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See also: -ance and Ance




  1. (chiefly Scotland) Alternative spelling of once
    • a. 1805, Jane Elliot, “A Lament for Flodden”, in English Poets of the Eighteenth Century[1]:
      The English, for ance, by guile wan the day; The Flowers of the Forest, that fought aye the foremost, The prime of our land, lie cauld in the clay.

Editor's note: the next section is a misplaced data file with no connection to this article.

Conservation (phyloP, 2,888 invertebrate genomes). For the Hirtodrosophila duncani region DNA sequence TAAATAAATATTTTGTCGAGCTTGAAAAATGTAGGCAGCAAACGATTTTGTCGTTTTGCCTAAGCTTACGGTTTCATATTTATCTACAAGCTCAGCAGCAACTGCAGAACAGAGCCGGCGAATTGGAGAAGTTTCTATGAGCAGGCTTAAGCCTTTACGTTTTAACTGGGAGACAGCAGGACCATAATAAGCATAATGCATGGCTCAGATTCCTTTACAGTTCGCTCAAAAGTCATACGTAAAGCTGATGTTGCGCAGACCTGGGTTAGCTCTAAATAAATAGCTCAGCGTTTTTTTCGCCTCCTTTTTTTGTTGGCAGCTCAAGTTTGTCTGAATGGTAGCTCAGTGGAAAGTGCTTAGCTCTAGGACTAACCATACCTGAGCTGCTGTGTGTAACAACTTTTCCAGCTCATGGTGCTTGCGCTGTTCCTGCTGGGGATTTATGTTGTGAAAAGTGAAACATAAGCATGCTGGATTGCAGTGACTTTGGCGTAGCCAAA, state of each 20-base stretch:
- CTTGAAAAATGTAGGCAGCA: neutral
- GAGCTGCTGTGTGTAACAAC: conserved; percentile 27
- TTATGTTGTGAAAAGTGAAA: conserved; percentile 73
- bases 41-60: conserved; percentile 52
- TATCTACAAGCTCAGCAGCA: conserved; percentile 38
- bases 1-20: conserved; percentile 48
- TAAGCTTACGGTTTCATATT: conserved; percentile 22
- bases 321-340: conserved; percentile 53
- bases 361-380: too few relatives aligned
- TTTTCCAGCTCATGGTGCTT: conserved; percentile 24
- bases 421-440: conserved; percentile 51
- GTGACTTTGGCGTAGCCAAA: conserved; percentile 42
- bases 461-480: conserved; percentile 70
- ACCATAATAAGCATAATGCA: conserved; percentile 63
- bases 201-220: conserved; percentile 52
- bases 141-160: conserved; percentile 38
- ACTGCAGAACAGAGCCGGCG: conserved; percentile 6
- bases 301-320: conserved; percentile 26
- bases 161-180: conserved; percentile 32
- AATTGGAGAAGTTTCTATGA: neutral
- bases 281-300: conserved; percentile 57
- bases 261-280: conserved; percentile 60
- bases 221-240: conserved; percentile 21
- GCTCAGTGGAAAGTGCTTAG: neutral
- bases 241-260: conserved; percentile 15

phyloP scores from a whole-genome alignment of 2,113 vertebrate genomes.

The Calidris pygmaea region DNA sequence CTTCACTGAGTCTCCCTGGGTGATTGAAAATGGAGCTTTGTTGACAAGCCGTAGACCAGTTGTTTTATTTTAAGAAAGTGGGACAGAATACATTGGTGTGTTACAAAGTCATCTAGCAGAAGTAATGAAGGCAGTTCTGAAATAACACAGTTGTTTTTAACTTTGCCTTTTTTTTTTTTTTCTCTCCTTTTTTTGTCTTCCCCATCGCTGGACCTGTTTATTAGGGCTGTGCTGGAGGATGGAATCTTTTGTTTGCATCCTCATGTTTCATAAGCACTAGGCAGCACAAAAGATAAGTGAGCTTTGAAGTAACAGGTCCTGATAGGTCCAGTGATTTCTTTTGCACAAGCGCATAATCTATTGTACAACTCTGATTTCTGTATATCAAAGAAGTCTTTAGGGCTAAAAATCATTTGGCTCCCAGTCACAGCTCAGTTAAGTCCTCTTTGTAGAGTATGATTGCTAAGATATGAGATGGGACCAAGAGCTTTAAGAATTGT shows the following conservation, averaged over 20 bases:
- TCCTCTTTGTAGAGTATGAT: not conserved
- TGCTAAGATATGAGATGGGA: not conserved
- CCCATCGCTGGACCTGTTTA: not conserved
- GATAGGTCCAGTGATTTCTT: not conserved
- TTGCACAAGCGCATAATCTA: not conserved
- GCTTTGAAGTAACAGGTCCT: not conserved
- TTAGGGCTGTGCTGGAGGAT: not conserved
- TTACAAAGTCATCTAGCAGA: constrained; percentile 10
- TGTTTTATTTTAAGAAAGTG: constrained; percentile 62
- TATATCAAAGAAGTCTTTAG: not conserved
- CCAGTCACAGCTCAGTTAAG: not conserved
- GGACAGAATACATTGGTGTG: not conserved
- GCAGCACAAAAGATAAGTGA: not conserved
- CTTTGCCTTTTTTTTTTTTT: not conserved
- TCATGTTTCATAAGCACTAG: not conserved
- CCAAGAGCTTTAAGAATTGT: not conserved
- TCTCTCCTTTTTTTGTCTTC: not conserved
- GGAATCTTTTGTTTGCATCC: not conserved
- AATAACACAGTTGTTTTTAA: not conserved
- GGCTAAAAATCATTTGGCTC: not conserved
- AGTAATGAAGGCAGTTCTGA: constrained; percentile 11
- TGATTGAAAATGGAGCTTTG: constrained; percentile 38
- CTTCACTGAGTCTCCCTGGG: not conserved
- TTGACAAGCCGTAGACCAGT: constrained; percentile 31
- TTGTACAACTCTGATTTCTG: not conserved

• 1818, Sir Walter Scott, The Heart of Mid-Lothian, Volume 2[2]:
      "If I were ance at Lunnon," said Jeanie, in exculpation, "I am amaist sure I could get means to speak to the queen about my sister's life."
    • 1873, Anthony Trollope, The Eustace Diamonds[3]:
      Pownies ain't to be had for nowt in Ayrshire, as was ance, my leddie."